How supportive is the state government?

Traditionally, that relationship has been there. The two ports here account for over 70 percent of the cargo coming in and going out of the country, so for national interest and also out of necessity, we have had a very good relationship with Lagos State Government.

How are you encouraging the usage of other ports?

What we did first was to provide pegs for shipping lines, in terms of rates payable for ports at Calabar, Warri and Rivers. We gave most to Calabar and Warri. The idea here is to encourage shipping lines to take their vessels into those locations. We expect that if a shipping line is paying less, the importers would also pay less to the shipping company. That has worked a bit, we also specified the kind of vessels that would come in and get those discounts. But the usage of those ports depends on the importers; you cannot force an importer to take his goods to Onne, Calabar or Warri. Some of the issues revolve around the roads; one can import to Calabar and bringing it back here becomes difficult. We had to write to the Ministry of Works for the reconstruction of Ikom Bridge to encourage people to use Calabar Port. Calabar Port is the nearest to the Northeast; you can also move goods from Calabar to neighbouring states. The problem with Calabar port is that it has the longest channel in Nigeria and dredging that channel is very expensive.

What will be your ideal NPA in five years?

I look forward to a renewed NPA with better automation, more marine equipment. An NPA with newer port facilities, which I believe will be achieved. We believe that the new Lekki Deep seaport will come on stream by the second quarter of next year. The proponents of Badagry Sea Port are more serious and have seen the urgency to move forward. We have a 25-year port master plan which will soon be completed. In five years, we are going to have an NPA with better facilities, more marine equipment, providing 24 hours services, a more robust IT infrastructure deployment and less human interference.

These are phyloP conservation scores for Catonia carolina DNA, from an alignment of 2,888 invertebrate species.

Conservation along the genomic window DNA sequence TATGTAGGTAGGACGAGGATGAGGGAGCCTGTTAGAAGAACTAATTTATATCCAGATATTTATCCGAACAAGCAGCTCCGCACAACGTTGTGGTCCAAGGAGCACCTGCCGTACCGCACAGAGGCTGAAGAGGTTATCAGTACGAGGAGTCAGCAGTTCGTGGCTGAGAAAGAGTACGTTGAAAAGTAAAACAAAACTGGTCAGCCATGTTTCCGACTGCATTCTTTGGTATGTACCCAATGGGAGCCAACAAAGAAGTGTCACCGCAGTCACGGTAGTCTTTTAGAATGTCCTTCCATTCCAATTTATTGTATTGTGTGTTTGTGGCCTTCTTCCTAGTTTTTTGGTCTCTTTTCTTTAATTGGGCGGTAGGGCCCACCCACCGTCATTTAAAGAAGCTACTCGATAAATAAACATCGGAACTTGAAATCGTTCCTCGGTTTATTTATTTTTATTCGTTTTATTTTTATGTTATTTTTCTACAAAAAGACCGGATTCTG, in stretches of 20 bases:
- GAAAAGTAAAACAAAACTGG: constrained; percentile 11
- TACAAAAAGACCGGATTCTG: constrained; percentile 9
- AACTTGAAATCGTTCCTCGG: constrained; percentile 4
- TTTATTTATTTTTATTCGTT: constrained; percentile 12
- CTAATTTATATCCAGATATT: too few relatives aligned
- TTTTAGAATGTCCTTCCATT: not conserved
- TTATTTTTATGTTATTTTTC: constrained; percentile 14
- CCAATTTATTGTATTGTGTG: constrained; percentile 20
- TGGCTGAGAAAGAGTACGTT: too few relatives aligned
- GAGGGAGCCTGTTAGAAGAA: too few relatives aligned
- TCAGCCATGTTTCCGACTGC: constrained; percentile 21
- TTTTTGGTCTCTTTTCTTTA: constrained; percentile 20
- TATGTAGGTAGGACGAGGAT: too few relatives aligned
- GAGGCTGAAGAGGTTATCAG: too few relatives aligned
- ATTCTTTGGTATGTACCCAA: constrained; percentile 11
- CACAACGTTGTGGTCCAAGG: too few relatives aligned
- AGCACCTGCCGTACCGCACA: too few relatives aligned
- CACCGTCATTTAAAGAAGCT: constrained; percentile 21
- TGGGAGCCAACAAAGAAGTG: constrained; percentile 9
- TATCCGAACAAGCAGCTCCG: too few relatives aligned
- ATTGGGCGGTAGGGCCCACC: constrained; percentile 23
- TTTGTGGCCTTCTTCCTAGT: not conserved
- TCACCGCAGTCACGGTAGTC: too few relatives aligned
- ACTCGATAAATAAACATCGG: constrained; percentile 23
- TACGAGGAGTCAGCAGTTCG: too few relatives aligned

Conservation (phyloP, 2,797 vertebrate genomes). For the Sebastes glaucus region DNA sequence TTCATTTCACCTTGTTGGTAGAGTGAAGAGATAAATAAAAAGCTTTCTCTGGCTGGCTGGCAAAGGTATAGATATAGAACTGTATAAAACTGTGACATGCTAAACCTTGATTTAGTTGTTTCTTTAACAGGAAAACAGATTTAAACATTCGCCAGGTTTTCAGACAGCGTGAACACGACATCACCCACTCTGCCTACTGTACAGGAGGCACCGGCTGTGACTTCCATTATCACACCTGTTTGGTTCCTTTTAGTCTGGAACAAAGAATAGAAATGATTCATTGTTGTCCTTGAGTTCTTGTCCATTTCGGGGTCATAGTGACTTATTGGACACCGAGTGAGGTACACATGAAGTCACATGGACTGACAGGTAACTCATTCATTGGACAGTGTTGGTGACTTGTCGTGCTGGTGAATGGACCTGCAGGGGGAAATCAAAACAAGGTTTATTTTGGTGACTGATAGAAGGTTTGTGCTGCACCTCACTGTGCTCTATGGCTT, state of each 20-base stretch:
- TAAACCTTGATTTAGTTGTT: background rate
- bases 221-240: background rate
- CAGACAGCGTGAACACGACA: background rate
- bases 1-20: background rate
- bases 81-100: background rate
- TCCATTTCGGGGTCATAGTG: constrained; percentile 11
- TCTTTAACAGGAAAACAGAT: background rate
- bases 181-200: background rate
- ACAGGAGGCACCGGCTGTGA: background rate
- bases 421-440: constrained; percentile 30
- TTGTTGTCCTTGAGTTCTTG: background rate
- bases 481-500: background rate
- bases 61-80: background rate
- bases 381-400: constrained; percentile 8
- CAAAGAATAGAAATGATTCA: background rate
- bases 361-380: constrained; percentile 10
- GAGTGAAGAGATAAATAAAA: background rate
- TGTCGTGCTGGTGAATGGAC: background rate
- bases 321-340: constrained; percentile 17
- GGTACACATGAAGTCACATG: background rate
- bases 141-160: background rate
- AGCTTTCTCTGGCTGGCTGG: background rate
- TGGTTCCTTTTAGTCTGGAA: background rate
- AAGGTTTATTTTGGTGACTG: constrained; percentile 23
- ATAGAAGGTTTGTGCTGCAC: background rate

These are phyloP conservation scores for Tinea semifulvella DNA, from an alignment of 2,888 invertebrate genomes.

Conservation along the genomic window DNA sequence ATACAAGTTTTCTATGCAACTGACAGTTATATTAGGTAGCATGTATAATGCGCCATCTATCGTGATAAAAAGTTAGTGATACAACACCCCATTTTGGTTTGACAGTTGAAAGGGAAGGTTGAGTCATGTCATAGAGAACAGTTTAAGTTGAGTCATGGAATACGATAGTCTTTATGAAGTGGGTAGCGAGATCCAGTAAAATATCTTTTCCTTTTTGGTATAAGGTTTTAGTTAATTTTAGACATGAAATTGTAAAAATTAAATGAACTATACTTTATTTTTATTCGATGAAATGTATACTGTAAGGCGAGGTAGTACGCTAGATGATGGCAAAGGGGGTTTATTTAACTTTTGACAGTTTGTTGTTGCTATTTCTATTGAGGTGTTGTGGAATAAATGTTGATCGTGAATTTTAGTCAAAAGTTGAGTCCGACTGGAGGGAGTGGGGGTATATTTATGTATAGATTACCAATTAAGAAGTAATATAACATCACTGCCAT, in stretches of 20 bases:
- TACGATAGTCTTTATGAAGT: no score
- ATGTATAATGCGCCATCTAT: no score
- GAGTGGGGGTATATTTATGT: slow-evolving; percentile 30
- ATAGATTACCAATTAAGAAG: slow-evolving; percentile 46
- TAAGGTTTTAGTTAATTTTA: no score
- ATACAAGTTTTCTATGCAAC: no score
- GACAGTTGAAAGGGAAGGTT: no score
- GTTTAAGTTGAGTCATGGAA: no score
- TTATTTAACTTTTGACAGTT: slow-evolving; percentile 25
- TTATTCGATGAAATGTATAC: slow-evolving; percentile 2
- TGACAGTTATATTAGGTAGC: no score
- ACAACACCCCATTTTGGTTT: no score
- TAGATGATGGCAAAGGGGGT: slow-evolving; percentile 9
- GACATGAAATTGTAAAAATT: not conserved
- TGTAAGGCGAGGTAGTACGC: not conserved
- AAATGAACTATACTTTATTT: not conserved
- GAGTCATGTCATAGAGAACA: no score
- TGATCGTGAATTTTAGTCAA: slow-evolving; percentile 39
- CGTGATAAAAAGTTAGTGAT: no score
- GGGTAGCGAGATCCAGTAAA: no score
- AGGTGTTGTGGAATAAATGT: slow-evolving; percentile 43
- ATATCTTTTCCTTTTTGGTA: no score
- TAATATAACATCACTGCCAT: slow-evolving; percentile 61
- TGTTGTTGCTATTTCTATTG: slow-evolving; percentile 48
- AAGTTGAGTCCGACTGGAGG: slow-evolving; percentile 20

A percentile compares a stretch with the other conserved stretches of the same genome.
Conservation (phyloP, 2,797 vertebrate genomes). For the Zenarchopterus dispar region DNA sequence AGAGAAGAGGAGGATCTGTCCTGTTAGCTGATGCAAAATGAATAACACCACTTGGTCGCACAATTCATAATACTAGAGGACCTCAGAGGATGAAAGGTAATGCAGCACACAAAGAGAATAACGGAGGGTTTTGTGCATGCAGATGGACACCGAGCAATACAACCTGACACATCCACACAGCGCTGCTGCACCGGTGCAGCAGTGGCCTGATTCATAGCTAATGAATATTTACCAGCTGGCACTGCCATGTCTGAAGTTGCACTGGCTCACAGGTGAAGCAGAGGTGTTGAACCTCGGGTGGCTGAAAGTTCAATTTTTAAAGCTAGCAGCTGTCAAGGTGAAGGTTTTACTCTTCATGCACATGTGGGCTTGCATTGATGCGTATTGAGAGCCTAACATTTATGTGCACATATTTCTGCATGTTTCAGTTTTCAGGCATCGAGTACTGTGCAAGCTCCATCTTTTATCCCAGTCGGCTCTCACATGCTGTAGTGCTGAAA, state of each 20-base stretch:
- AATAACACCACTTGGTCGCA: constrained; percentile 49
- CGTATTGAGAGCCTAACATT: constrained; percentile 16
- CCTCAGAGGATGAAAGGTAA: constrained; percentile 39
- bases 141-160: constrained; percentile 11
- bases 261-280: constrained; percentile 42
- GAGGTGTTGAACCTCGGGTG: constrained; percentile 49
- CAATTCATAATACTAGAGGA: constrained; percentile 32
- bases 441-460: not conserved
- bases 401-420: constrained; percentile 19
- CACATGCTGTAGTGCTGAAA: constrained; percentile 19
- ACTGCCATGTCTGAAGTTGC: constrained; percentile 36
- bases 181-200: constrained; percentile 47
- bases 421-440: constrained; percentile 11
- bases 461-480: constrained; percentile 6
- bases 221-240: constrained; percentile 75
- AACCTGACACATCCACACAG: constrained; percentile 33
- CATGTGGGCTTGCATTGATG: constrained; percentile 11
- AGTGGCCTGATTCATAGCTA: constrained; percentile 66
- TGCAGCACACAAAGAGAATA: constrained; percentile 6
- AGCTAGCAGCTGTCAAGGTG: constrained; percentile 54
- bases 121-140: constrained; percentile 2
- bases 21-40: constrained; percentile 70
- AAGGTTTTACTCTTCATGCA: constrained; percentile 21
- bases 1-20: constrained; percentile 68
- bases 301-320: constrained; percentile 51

In five years, we will be getting back some of the cargo traffic we lost to other countries because of inefficiency. The Lekki deep seaport will be able to take bigger vessels so this idea of mother vessels staying somewhere in Lome will stop because those big vessels can berth in Nigeria.

And that is just for the first phase of the Lekki deep seaport. By the time they conclude it, we would have bigger vessels coming into the country. Imagine if Badagry comes in by then.

Under your watch, how is the NPA tackling cases of corruption?

NPA has always ensured that the issue of corruption is addressed strictly and seriously. We are one of the first agencies to sign in with Budgit, to have an open budget system over time. We also signed with the Action Group Against Corruption; we have a department responsible for addressing issues concerning corruption. Also, we are more open and the best that I will do is to ensure openness and ensure strict compliance to rules and regulations, policies of government also. If we find any of our staff engaged in corruption practices, we have penalties and sanctions spelt out.